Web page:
Yesterday authors who have books on Amazon received an email to let them know they are offering a new subscription service called Kindle Unlimited.
Today we are excited to introduce Kindle Unlimited--a new subscription service for readers in the U.S. and a new revenue opportunity for authors enrolled in KDP Select. With Kindle Unlimited, customers will be able to read as many book as they want from a library of over 600,000 titles. KDP authors and publishers who enroll their books with U.S. rights in KDP Select are automatically enrolled in Kindle Unlimited. Inclusion in Kindle Unlimited can help drive discovery of your book, and when your book is accessed and read past 10% you will earn a share of the KDP Select global fund. For the month of July we have added $800,000 to the KDP Select global fund bringing the total to $2 million."
For those who don't know, once upon a time Amazon's KDP Select program was a Godsend for authors, especially for unknown authors. In the beginning, offering a book free equaled many downloads which equaled a nice top spot in the charts once the promotion was over whereby your book became highly visible to the masses. This in turn equaled sales, a nice amount of sales. Then one day Amazon decided it would change its algorithms. No longer would one free copy equal one sale. The buzz is, and I don't have cold hard facts to back this, that it now took ten free downloads to equal the ranking power of one sale. After a promotion ended, the "bounce" became a thud. Many authors, like myself, questioned if it was worth keeping a title in KDP Select. What harm would it be you might ask, and don't you get some royalties if someone borrows the book? Well, the problem is in order to enroll a title in Select your title cannot be sold ANYWHERE else. "Strangely" this exclusivity mandate only applies to independent authors, not big published authors.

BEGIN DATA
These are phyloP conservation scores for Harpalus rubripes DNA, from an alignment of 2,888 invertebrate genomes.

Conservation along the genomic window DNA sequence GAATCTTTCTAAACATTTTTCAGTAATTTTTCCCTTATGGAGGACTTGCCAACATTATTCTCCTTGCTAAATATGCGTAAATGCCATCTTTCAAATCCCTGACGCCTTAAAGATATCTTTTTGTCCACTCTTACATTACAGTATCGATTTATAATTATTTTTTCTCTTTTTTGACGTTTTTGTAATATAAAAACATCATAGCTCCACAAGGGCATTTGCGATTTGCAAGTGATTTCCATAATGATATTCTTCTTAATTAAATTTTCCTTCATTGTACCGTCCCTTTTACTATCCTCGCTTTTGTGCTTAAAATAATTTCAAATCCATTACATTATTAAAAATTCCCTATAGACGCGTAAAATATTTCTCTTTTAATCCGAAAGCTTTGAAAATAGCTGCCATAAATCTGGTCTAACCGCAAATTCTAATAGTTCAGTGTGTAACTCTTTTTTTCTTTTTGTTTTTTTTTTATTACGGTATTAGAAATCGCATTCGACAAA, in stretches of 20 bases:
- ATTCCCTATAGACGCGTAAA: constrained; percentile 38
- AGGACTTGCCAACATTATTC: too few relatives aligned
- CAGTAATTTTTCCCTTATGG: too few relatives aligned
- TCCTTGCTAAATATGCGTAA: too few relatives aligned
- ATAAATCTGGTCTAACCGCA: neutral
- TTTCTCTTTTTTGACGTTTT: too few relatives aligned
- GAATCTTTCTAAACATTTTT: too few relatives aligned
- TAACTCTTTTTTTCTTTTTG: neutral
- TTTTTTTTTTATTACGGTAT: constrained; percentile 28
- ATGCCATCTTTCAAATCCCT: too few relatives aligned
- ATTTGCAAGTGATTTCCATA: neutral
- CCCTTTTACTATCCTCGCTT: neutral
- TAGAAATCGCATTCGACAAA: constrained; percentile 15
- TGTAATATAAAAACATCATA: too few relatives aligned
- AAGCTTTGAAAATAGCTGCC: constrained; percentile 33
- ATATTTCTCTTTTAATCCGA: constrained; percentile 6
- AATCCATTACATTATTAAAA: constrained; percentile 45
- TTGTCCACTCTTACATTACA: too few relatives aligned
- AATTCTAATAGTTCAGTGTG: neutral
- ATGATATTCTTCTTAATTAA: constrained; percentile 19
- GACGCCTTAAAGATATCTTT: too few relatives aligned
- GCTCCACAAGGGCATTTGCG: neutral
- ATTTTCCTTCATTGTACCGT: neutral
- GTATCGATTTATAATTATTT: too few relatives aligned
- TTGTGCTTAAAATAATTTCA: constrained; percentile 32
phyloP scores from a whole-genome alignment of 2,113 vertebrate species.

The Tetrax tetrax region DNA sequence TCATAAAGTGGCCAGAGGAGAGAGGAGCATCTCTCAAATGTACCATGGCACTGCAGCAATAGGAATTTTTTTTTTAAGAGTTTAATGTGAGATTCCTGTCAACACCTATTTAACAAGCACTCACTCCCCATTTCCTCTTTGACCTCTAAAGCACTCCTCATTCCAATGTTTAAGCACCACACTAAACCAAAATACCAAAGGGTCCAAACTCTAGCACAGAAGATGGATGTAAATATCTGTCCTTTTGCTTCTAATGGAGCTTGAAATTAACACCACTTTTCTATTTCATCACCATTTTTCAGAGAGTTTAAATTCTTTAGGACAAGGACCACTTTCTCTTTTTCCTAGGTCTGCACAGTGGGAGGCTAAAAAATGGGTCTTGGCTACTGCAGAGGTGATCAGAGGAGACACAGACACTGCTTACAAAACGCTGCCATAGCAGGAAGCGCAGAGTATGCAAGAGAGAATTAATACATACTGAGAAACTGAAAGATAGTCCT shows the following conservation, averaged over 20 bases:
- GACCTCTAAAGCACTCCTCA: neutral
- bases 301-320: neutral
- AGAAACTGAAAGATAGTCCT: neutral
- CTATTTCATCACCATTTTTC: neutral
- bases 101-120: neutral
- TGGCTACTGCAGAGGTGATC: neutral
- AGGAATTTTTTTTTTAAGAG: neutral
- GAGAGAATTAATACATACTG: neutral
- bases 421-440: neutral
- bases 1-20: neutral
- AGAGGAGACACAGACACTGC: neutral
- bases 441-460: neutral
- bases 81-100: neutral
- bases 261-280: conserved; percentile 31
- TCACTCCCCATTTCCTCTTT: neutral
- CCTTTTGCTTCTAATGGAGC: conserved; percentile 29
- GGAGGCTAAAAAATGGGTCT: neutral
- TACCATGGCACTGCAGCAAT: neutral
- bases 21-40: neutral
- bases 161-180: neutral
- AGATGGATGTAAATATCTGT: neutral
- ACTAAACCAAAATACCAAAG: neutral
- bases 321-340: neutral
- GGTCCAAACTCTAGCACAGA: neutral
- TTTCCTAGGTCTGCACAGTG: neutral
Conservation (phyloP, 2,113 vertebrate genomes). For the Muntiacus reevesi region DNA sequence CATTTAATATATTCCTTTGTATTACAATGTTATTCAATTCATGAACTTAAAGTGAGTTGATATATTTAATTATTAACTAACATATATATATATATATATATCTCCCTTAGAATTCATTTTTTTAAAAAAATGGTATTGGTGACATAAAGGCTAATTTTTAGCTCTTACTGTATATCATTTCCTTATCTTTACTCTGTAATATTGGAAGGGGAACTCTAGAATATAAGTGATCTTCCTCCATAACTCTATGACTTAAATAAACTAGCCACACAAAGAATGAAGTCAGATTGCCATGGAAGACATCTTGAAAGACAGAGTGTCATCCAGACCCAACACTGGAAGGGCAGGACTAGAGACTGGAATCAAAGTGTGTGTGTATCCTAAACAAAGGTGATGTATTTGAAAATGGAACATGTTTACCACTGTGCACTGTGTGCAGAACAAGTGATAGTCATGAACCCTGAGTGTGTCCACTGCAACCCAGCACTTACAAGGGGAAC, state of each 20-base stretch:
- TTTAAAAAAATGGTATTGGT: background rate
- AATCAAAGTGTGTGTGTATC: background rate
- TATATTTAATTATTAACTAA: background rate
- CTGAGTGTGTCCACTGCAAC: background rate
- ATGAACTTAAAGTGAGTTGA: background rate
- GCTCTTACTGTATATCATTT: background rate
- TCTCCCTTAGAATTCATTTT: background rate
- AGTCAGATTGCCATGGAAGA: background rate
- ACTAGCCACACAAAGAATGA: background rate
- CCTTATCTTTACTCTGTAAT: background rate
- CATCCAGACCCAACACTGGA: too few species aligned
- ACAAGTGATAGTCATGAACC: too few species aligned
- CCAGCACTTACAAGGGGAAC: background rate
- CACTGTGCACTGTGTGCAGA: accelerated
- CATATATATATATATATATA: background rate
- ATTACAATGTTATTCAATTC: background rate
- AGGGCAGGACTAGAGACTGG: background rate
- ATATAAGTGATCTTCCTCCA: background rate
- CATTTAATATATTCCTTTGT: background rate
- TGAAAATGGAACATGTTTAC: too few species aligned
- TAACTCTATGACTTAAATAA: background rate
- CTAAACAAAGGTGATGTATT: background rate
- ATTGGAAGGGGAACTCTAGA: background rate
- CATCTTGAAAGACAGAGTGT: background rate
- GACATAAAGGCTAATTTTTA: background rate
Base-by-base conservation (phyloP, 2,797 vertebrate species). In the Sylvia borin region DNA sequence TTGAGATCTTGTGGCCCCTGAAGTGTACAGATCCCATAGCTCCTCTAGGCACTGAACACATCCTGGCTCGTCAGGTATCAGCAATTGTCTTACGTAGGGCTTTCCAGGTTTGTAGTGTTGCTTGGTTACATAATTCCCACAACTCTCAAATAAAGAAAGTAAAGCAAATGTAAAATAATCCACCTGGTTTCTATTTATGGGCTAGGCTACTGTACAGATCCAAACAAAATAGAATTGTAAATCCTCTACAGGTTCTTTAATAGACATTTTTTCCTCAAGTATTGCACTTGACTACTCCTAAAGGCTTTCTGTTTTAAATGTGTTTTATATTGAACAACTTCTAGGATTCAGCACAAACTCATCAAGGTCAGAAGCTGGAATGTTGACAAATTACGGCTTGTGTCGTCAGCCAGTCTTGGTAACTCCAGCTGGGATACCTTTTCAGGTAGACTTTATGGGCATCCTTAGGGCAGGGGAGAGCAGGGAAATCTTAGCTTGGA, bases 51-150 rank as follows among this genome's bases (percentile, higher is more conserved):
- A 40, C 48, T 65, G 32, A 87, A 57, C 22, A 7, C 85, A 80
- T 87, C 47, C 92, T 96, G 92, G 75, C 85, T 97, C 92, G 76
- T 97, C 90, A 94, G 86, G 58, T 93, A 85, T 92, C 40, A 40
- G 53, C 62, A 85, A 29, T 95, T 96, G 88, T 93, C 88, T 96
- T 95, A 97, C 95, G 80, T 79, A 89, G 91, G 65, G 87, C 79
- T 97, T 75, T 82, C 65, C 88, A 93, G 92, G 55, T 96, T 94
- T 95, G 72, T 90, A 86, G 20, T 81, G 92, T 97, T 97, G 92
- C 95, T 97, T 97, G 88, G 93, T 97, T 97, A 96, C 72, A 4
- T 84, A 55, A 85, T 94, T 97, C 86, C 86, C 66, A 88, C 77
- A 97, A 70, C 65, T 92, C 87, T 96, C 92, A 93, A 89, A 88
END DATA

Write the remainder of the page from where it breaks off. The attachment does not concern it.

A lot of independent authors bailed so Amazon came up with another plan -- offer a new promotion tool -- the Kindle Countdown Deal whereby you can lower your price for five days, say starting at 99 cents for two or three and upping it as the countdown clicked onwards. I never bothered with it so cannot say if it's a successful endeavor or not. I'm guessing probably not so successful as Amazon has come up with yet another plan -- Kindle Unlimited.
Kindle Unlimited is being called by some the Netflix of books. If a reader wants to join this program they pay $9.99 a month and then can "read as many books as they want." But here's some of the fine details...not every single book Amazon carries is enrolled. You can have up to ten titles at a time on your Kindle, which you can keep for as long as you want. If you're a voracious reader this service might be worth the $120 a year. As a reader, I already subscribe to a similar service...it's called my local library, and it's a free service. True, not every book is available for my Kindle, but every book is available in a hard copy. All I have to do is request it.